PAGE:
The following is republished from the Tech Times #173.
Are you a Mac person or a PC person?
Having recently dipped my toes in the Apple pool, I have a theory about why people seem to fall in love with the Mac when they try it. Believe it or not, it has something to do with the future of Internet Explorer, and of the Web itself!
Mac vs. PC: What floats your boat?
Okay, I’ll admit it: I fell for the Mac—hard. Just like all the other geek fashion victims before me, I’ve come to depend on my Mac as if it were a part of me, and I’m happier with it than I have been with any other computer before it.
I went in with a healthy dose of skepticism, mind you. I was determined not to become one of those suckers who hugs his Mac to his chest, gleefully exclaiming “I love it! It just works!” Oh no, the Mac would have to prove to me that it was actually better than the ubiquitous PC.
Heck, it took Apple announcing that you could run Windows on a Mac for me to be willing to give it a try. After all, if the Mac lifestyle wasn’t for me, I could always turn the thing into a Windows box.
No, I wasn’t going to be seduced by the eye candy, the subtly animated user interfaces, or the tasteful industrial design. “Web designers and developers everywhere are switching,” I reasoned. “If only for research purposes, I need to get on top of this Mac thing.”
So why, six months later, am I a Mac convert? Quite simply, Mac OS X has a lot less baggage than Windows.
The desktop version of Mac OS X was released in 2001, representing a clean break from what had come before. Although its Unix roots run deeper, in practical terms none of the the end-user functionality of Mac OS X is more than 6 years old.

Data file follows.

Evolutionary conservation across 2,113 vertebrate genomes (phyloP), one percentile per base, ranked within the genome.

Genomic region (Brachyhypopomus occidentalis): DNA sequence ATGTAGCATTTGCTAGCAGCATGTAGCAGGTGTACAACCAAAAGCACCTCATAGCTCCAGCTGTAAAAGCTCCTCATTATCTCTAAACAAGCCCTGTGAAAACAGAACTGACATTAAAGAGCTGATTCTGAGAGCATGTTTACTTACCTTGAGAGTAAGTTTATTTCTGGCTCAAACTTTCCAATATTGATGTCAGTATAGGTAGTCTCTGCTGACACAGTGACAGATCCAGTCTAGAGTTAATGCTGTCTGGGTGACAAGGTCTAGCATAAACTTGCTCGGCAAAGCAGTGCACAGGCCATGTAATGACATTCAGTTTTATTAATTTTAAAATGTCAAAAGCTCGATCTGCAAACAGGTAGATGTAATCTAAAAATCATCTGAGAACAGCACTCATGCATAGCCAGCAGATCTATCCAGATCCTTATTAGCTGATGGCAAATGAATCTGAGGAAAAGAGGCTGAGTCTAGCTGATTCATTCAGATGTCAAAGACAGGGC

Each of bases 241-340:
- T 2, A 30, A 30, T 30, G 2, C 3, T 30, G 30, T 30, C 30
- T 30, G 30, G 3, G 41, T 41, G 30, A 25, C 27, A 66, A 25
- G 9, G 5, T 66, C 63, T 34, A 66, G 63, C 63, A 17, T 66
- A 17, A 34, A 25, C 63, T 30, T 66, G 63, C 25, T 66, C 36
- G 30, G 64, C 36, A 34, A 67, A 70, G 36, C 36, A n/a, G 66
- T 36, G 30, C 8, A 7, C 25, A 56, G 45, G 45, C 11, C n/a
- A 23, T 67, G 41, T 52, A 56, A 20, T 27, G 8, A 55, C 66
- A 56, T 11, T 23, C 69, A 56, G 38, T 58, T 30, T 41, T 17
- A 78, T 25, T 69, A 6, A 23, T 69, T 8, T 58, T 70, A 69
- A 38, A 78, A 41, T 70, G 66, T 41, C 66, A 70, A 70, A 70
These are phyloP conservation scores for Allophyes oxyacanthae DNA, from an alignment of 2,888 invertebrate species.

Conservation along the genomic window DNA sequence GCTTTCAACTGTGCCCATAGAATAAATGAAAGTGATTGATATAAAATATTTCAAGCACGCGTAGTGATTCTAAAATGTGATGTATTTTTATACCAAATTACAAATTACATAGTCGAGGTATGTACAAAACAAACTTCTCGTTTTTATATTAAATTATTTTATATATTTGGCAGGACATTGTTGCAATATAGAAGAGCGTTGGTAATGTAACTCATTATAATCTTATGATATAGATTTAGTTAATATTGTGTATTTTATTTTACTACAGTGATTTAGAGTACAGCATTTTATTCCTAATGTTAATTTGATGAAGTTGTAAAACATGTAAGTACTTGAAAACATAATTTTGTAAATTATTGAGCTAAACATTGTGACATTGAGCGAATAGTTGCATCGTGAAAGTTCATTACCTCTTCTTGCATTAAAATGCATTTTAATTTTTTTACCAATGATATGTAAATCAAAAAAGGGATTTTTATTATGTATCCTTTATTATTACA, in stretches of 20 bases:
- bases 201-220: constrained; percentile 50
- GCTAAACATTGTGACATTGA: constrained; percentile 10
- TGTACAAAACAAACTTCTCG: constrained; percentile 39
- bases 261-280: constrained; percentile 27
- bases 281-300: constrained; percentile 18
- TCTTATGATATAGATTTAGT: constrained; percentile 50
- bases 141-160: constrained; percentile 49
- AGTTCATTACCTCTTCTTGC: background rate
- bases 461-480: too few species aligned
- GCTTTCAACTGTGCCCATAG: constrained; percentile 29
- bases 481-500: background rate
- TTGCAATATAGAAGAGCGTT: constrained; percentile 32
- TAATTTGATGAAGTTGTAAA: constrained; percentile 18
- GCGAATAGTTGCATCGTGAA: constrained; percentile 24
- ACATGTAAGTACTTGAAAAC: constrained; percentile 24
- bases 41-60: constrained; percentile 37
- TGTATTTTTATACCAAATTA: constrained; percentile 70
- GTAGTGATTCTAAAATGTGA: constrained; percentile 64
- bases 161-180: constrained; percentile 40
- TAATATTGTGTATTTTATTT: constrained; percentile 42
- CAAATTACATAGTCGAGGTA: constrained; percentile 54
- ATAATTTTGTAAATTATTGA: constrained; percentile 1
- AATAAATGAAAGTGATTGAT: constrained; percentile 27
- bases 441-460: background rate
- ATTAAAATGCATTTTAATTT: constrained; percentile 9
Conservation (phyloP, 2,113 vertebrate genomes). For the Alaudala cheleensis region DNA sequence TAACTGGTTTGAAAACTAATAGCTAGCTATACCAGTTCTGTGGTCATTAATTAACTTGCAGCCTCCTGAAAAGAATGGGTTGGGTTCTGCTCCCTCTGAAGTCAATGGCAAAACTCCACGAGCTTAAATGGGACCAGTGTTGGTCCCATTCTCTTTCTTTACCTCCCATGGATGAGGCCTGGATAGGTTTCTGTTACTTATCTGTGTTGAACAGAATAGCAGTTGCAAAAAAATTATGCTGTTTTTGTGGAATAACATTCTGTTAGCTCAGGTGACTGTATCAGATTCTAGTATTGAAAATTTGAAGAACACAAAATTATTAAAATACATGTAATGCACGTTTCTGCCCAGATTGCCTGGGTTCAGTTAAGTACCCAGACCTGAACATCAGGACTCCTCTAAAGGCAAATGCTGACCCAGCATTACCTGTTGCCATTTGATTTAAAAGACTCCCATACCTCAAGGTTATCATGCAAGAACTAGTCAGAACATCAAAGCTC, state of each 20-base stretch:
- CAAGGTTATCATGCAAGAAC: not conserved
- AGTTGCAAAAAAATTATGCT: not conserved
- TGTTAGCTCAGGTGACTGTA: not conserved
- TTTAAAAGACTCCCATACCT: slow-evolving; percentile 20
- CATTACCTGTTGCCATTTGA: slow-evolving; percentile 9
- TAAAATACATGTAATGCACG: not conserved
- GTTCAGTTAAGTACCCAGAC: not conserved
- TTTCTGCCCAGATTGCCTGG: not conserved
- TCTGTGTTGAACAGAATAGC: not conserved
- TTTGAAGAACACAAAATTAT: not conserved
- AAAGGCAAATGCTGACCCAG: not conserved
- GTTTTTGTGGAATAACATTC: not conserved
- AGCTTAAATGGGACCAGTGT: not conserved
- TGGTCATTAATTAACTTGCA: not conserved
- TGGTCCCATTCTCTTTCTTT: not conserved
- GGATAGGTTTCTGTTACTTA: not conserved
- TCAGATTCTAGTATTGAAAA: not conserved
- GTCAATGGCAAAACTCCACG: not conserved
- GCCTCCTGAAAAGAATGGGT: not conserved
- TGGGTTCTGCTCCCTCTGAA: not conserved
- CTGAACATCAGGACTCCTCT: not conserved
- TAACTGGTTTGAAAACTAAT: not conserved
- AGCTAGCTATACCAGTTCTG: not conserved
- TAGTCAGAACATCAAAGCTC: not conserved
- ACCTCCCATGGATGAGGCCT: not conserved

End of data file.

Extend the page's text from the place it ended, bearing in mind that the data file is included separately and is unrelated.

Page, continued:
To Microsoft, this is a point of pride. That any company can deploy a business critical piece of software and know that it will continue to work on new operating system versions for decades to come is an important selling point for Windows.
Meanwhile, Apple has a long history of breaking backwards compatibility when doing so will add significant value to its products. In 2001, every Mac user had to learn to use a computer all over again, when the user experience of Mac OS X was redesigned from scratch. And by 2005, when Apple dropped support for pre-OS X software, Mac users had to have replaced all of their software.
These breaks with the past would be completely unacceptable in the Windows world, but they enable Apple to keep the Mac fresh, and free of clutter.
As a power desktop user and developer, I’d say I use no more than 10% of the functionality of Windows Vista. The rest of the operating system sits there, a ramshackle collection of components supporting ancient technologies that I will never use again, taking up space and getting in my way.
For the vast majority of desktop users like me, using Windows today is like making a solo around-the-world voyage in an aging cruise liner. It’s nice to have three ballrooms, an Olympic swimming pool, and a rooftop driving range to yourself, but all they’re likely to do for you is collect dust while you’re busy steering clear of icebergs.
If you’re happy to update your software, hardware, and computing skills at least once every four years, the Mac platform is the sleek and speedy yacht you want for that world record attempt. After six months, I’d say I use roughly 60% of the functionality on offer in Mac OS X. That’s pretty darned good for a general desktop OS.